As part of the interesting training sessions that ASETRABI is holding this autumn in Bilbao, all of them of great interest due to the topics covered (loading and stowage, driving efficiency, decarbonisation, alternative fuels, etc.), on this occasion AIYON Abogados has been involved to explain to the participants of the event the complexity of the tasks and actions related to loading and stowage on lorries, all from a legal point of view.

For her part, Zuberoa tried to convey to the listeners the legal vision of stevedoring offered by the applicable international and national regulations, as well as the jurisprudential interpretation made by Spanish judges of the different regulations, always assessed on a case-by-case basis. This is because the extensive experience accumulated by our firm in more than eight years of activity always offers our lawyers a direct contact with the problems, as well as with each of our clients. This allows us to have a very close, as well as practical, view of the problems experienced in the road transport sector from all angles (shippers, receivers, carriers, insurance, etc.), which enables us to provide an appropriate and personalised solution in each of the consultancy services we offer.

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AIYON Abogados Moves to New Office in Algeciras

AIYON Abogados recently gathered in Algeciras part of its team of eight professionals from its offices in Madrid, Bilbao, Cadiz and Algeciras to inaugurate its new location in Algeciras and to share with its customers in the Algeciras enclave the good news that always comes with the opening of new facilities and the incorporation of a new professional to the team, as is the case of Rocío López.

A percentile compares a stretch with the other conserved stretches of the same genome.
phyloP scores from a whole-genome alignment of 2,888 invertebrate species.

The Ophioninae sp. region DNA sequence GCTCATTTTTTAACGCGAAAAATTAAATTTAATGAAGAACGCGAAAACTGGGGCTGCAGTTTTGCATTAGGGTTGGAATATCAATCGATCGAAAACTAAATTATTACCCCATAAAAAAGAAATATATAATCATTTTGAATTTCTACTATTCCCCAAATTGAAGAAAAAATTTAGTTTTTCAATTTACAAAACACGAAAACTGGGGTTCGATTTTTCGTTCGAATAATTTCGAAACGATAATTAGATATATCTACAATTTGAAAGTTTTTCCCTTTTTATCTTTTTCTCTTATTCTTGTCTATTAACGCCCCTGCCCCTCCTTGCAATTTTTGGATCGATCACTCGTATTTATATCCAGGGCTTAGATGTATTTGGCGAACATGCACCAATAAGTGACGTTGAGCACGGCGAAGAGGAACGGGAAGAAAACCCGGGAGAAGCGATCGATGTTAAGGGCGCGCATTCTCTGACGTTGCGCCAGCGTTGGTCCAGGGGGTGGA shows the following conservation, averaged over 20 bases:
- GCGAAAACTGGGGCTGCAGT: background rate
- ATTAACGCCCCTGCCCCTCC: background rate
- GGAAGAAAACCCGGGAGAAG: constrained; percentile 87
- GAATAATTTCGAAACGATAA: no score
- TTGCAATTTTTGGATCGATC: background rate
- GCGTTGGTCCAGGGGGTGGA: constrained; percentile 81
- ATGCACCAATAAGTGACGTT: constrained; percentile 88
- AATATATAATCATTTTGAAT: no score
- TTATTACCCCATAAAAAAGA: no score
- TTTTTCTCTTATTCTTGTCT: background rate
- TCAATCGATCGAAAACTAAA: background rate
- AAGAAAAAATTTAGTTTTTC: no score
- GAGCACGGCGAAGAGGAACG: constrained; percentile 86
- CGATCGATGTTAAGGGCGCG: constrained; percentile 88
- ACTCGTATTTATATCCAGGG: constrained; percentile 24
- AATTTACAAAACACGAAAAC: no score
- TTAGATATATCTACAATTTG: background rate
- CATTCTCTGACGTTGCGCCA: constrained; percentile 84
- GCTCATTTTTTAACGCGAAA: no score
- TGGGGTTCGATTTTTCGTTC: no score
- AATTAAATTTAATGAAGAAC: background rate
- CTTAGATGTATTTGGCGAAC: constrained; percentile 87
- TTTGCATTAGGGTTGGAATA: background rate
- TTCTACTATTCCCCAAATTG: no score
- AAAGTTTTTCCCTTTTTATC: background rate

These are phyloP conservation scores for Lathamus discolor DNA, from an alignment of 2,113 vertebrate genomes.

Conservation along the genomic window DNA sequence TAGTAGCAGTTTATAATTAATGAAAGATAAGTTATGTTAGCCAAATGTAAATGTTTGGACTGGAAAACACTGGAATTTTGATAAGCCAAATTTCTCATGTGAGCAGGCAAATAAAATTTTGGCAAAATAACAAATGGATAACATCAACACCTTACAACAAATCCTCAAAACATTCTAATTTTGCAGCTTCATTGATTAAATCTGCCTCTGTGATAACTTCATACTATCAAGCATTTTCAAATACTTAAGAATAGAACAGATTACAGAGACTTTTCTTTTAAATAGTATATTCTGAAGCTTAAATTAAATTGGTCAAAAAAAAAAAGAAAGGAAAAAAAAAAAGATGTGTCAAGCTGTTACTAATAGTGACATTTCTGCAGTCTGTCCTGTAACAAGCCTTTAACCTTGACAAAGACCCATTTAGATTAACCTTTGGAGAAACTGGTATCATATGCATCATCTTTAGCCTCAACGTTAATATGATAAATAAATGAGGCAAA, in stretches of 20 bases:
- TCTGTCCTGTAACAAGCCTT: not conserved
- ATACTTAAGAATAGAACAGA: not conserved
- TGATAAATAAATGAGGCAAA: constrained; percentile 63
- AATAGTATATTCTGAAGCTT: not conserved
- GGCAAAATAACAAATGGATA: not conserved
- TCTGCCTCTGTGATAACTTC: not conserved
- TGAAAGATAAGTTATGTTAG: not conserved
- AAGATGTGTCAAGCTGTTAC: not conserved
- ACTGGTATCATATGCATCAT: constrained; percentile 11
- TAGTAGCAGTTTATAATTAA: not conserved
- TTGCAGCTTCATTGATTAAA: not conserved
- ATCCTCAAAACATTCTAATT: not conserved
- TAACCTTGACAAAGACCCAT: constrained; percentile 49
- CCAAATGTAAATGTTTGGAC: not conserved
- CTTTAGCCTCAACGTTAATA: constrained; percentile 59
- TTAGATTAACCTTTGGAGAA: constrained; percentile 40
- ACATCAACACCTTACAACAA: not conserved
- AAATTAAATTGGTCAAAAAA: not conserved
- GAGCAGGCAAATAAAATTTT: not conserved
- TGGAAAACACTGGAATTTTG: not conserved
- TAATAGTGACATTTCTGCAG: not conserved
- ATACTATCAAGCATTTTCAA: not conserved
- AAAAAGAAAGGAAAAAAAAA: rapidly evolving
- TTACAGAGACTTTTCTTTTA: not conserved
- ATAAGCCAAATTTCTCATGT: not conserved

Along with local lawyers Jose Antonio Domínguez and Rocío López, the event was attended by partners Mikel Garteiz-goxeaskoa and Zuberoa Elorriaga, from the Bilbao office; Madrid partner Verónica Meana; and partner and head of Cádiz, Enrique Ortiz, with his colleague Pablo Sánchez.

José Antonio Domínguez, director of the Algeciras office, frames these new developments in the firm’s commitment to improve the service provided to its clients in the area of influence of the Port of Algeciras, among which are shipowners, insurance companies, inland hauliers, forwarding agents, shipping agents, logistics operators, stevedores, shippers and, in general, all types of companies dedicated to international trade and the transport of goods.

“The strategic importance of Algeciras, where our clients have a very important presence, justifies the growth of our team and the improvement of our facilities,” says José Antonio Domínguez, partner in charge of the office.

Algeciras, a strategic location
As one of the most important ports in Spain and located on one of the strategic routes for international trade, the Port of Algeciras is key both for North-South traffic, with an abundant flow of goods to and from Morocco on the various ro-ro shipping lines operating in the Strait of Gibraltar, and for East-West traffic on the major containerised goods traffic routes, being an important hub port.

Algeciras is, on the other hand, a very important bunker or bunkering port in the Mediterranean, with shipyards and an anchorage where ships can make provisions or carry out repairs of all kinds.

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Practical Application of the Law on Late Payment in Land Transport (Law 13/2021)

The partial amendment of the Land Transport Law for the purpose of combating late payment in the field of road freight transport by application of the content of Law 13/2021, of 1 October, arose, among other reasons, from the need to solve the problem of late payment of commercial transactions in Spain, which amounts, let us remember, to an average of 90 days and is therefore in breach of the European regulations applicable to these transactions.